Since 9/11, the United States has directed hundreds of covert drone strikes in Pakistan, Yemen, Somalia, and Libya, countries with which it is not formally at war. The program is estimated to have resulted in the deaths of hundreds of civilians. General Michael Flynn, the former head of the Defense Intelligence Agency under President Obama described it as a "failed strategy."

Related: Cash, Candy, and 'Collateral Damage': An Anatomy of a CIA-MI6 Drone Assassination

Last November, Harman told an audience at the Royal United Service Institute conference on drones in November 2015: "We must look at governance where we hand intelligence to others, such as the US, leading to a strike. We are culpable in that process."


Now, the JCHR report asks the government to clarify its legal basis for facilitating drone strikes outside of war zones by partner nations such as the US.

In two cases documented by VICE News, witnesses and family members described how CIA drone attacks killed and injured civilians in Yemen. In one of those cases, on March 20, 2012, a targeted strike on a Syrian doctor working for AQAP also killed a civilian bystander and injured five children. Within days, AQAP gave the families money and brought the children gifts. The US and UK said nothing to the victims' families.

Testimony gathered by VICE News made it possible to geolocate the site of the blast, its target, and the victims, which revealed a disturbing detail: the CIA broke US military rules of engagement by striking at a time when there was a high risk of civilian casualties. In that case, an SIS double agent had provided crucial intelligence to the CIA for the drone strike. As such the UK government may be complicit in the CIA's violation of its rules of engagement and killing and injury of civilians.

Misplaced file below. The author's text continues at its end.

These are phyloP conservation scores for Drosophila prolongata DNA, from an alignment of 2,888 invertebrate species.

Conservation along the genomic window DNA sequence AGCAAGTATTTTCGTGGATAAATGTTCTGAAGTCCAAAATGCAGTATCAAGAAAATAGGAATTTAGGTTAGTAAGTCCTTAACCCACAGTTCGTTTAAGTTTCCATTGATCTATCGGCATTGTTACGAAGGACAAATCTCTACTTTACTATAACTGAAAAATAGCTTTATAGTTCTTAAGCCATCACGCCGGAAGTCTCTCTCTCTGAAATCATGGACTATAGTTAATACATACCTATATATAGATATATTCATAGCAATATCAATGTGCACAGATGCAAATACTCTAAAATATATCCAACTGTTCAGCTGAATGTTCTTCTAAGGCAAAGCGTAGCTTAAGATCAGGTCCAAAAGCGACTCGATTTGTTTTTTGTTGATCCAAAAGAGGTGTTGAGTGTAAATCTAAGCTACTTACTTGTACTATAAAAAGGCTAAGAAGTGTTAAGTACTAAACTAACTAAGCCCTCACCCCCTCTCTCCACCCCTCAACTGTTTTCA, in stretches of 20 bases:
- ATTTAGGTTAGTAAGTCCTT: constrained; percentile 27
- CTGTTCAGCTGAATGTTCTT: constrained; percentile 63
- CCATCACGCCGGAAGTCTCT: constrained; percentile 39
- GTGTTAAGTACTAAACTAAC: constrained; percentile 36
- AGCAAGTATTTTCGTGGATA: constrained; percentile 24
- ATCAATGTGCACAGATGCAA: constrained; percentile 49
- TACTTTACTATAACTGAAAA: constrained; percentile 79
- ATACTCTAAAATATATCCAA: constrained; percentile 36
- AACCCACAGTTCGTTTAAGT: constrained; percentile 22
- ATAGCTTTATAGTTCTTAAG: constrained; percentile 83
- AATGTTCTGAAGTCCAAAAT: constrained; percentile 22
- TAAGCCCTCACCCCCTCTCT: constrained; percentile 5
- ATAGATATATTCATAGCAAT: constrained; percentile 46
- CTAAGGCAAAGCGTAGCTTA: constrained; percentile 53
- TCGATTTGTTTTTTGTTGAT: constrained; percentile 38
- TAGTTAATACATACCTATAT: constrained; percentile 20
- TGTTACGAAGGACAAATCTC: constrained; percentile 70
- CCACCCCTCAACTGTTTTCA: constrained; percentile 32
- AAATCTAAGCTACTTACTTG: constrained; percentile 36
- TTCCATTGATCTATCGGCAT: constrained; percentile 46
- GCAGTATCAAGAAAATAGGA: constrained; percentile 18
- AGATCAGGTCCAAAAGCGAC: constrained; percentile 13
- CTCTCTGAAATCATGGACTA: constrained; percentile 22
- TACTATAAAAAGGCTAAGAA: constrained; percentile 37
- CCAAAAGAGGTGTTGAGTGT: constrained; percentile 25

The JCHR launched its inquiry following Cameron's announcement that British drones had assassinated 21-year-old UK national and Islamic State (IS) member Reyaad Khan in Syria last August. Another Briton and a Belgian who were travelling in the same vehicle also died.

Related: Dead Civilians, Uneasy Alliances, and the Fog of Yemen's War


Another British-born IS member, Junaid Hussain, was killed in a separate joint UK-US strike days later. Last January, the US military revealed that civilians had been killed in a prior assassination attempt on Hussain. UK involvement is suspected in the previous assassination attempts but the government has refused to confirm or deny it.

Commenting on the UK government's participation in the inquiry, the committee said they were disappointed "by the government's failure to answer a number of important questions," and criticized "contradictions and inconsistencies in the government's account of its policy, which have given rise to confusion."

Jennifer Gibson, a staff attorney at human rights NGO Reprieve, which represents victims of drone attacks in Yemen and Pakistan, said: "This report is a wake up call. Not only does the committee raise troubling questions about whether the government 'misunderstood' the legal frameworks that apply, but it warns they may be at risk of prosecution for murder as a result.

"The UK's silence in the face of repeated questioning by the committee only further reinforces the very real danger that the UK is following the US down the slippery slope of kill lists and targeted killings. This is alarming given the CIA's secret drone war has killed hundreds of civilians and been described as a "failed strategy" by Obama's own former head of defense intelligence."

Follow Namir Shabibi on Twitter: @nshabibi

Related: Life on a CIA Kill List in Pakistan